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Montevideo, May 26th 2022 - 01:35 UTC

 

 

No change in sight for downspouts – particularly of the Paraná river

Tuesday, January 11th 2022 - 20:10 UTC
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“For us to have an improvement in the situation, rains would have to be higher than normal,” Borús explained “For us to have an improvement in the situation, rains would have to be higher than normal,” Borús explained

The Paraná River Tuesday recorded once again a minus 46 centimeters downspout in front of the capital of the Argentine Province of Entre Ríos, thus repeating Aug. 18's all-time low, Argentine Coast Guard (Prefectura Naval) confirmed, as the entire country goes through an unprecedented heatwave.

Argentina's National Water Institute (INA) also said that “a quarter with deficient precipitation conditions is expected on the Argentine coast, while for the regions of the Paraná and Paraguay basin a quarter with normal conditions is expected and for the Uruguay river basin a quarter with deficit conditions is expected.”

Paraná City Council also explained that despite the downspout, water supply to the city was guaranteed.

Local authorities also announced a recovery is not expected in the coming weeks. Hence, the historical downspout that continues to affect hundreds of people continues to deepen.

“A recovery is not expected in the next few weeks. Fluvial levels will continue in the low water band. The climatic trend as of March 31 is unfavorable,“ the Water Institute said in a statement. The river had recovered slightly in December, but 2022 started with a sharp decline, dropping more than half a meter in just days. Since Jan. 4, it has remained below zero.

The Paraná river has thus completed 22 months of water crisis. It was first felt in the Province of Misiones as early as March 2020 and has generated an unprecedented water crisis in all the coastal cities of the La Plata Basin.

In this regard, the of the INA, , reviewed with FIRST EDITION how this phenomenon occurred that caused economic, environmental and social impacts.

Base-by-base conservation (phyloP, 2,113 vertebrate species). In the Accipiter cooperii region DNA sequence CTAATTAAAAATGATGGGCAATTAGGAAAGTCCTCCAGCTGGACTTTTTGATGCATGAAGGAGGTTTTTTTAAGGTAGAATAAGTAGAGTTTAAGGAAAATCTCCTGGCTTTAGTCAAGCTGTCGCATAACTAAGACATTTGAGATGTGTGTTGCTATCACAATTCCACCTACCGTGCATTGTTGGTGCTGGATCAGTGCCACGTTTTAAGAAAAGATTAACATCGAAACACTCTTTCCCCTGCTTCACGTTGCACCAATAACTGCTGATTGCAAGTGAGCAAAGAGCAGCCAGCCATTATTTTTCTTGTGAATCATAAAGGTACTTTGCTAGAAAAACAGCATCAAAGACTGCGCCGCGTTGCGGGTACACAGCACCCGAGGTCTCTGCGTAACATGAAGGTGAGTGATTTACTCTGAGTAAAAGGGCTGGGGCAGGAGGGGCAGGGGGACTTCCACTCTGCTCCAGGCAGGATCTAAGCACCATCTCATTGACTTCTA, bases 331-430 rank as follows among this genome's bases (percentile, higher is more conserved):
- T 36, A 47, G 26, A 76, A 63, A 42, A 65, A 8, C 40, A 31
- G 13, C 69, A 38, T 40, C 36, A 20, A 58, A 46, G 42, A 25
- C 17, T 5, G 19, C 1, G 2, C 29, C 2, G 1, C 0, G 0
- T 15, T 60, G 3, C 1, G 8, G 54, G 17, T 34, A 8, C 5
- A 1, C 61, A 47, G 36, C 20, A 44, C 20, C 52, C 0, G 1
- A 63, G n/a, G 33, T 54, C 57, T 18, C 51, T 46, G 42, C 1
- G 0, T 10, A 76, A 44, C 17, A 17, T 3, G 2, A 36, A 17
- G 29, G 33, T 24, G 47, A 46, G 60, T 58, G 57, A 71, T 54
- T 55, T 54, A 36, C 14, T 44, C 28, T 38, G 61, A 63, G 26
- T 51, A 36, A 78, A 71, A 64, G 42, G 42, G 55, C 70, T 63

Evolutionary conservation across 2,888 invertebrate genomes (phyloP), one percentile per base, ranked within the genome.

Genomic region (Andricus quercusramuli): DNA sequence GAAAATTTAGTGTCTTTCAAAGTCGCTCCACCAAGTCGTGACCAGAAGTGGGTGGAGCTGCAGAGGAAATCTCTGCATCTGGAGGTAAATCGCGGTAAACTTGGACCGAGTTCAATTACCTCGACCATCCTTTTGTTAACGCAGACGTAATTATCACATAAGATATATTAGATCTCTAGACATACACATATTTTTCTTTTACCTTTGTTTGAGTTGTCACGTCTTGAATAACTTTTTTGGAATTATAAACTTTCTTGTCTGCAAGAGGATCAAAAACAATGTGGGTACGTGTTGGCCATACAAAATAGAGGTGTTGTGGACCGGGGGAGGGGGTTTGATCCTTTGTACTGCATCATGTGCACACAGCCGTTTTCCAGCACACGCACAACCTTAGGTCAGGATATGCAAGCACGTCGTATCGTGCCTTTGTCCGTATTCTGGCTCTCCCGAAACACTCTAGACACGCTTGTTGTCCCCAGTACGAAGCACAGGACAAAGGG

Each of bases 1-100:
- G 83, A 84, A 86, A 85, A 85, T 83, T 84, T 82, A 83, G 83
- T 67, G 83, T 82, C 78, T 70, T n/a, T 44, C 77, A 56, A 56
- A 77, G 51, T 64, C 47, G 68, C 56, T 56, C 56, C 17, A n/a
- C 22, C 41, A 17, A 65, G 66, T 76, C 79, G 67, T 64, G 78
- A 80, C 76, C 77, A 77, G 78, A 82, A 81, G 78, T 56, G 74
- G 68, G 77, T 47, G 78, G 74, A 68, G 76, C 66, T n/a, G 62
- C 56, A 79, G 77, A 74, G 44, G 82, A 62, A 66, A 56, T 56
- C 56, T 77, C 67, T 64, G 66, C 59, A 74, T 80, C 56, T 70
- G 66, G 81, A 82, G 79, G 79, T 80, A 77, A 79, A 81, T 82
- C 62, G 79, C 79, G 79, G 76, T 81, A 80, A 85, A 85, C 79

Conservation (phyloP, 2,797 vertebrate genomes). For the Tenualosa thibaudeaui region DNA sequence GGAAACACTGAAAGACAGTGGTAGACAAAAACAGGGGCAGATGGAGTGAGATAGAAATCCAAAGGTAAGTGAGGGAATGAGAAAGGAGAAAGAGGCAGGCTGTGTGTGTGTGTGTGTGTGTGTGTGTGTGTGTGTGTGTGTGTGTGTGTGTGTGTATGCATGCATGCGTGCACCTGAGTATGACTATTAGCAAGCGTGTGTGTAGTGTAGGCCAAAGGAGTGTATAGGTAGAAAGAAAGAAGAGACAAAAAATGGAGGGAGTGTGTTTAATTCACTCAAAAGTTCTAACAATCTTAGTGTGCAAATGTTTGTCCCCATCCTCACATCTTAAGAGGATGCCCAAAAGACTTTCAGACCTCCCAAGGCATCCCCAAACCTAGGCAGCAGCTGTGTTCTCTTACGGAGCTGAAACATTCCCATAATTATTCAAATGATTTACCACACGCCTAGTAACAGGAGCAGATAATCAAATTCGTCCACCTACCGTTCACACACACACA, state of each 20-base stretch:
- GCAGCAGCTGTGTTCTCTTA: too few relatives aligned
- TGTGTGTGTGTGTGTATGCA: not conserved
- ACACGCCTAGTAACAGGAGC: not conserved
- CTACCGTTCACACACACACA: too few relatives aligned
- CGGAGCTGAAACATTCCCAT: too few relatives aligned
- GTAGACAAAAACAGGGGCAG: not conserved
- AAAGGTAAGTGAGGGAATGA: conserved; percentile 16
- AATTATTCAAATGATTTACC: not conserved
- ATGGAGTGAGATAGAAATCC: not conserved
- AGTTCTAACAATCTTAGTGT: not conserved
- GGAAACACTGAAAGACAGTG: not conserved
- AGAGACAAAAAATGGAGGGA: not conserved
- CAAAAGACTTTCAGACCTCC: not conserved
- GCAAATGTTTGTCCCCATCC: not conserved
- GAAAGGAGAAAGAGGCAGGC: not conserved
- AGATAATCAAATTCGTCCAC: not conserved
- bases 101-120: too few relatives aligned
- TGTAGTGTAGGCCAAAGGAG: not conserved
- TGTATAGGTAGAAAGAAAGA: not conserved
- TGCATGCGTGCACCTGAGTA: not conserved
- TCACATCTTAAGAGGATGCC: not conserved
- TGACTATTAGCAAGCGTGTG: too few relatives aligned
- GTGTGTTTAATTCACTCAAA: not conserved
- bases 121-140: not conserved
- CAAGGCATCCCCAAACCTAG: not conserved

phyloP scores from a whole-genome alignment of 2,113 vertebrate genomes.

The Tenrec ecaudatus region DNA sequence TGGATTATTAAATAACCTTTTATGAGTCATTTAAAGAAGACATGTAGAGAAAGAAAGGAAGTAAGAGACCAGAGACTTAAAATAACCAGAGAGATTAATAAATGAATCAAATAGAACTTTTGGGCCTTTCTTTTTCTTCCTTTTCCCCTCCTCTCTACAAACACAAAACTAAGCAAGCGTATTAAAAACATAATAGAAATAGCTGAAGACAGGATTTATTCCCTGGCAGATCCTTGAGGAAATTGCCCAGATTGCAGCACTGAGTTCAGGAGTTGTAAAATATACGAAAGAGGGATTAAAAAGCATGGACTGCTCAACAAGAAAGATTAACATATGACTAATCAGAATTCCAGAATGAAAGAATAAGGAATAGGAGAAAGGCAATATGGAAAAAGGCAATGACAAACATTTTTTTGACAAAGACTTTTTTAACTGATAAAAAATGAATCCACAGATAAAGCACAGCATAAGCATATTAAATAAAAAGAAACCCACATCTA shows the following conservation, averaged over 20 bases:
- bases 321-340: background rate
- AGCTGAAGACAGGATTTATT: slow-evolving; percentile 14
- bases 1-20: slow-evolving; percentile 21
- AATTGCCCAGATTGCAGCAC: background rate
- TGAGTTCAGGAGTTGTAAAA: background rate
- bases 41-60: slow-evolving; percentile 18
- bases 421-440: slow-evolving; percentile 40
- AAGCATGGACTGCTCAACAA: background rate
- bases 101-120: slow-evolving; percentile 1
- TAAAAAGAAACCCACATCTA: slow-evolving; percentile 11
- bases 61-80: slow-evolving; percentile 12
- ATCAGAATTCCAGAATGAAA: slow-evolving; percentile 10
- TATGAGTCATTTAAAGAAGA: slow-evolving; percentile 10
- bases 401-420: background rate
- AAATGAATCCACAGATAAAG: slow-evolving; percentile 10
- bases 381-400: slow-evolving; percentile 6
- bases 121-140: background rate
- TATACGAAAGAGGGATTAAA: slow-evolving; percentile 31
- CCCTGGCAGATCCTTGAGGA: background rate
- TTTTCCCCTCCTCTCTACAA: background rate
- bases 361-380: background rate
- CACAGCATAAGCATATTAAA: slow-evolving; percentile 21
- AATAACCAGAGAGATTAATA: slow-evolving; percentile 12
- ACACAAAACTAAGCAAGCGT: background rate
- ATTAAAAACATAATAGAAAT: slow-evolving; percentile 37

“It started with a drought that began to manifest itself in June 2019 in the Paraguay basin and later on the missionary shore we felt it strongly in the first week of March 2020. Since then we have had persistent levels that are very low. This week we had a minimum in Puerto Iguazú of 1.70 / 1.90 meters, an extraordinarily low level and what also matters are the fluctuations in the waterway,” INA's deputy manager of Information Systems and Hydrological Alert Juan Borús said.

The expert also explained the whole situation was due to lack of rains and therefore all it takes for this situation to revert is a change in the meteorological conditions, which is why “all eyes are on the pattern of regional rains in the coming months.”

“Until now, all the forecasts we have in the short, medium and long term that would be throughout the rest of the summer and until the beginning of autumn, indicate that the rains would not be normal, that is, they would be lower than normal, and that obviously is not going to be enough for us to have a noticeable improvement,” Borús admitted. But ”for us to have an improvement in the situation, rains would have to be higher than normal.“

Therefore, ”all the impacts, which we have already seen since March 2020, persist with the same severity.“

He also pointed out that ”electricity generation also has a limitation because the Yacyretá and Salto Grande dams are producing half the energy they should produce.”

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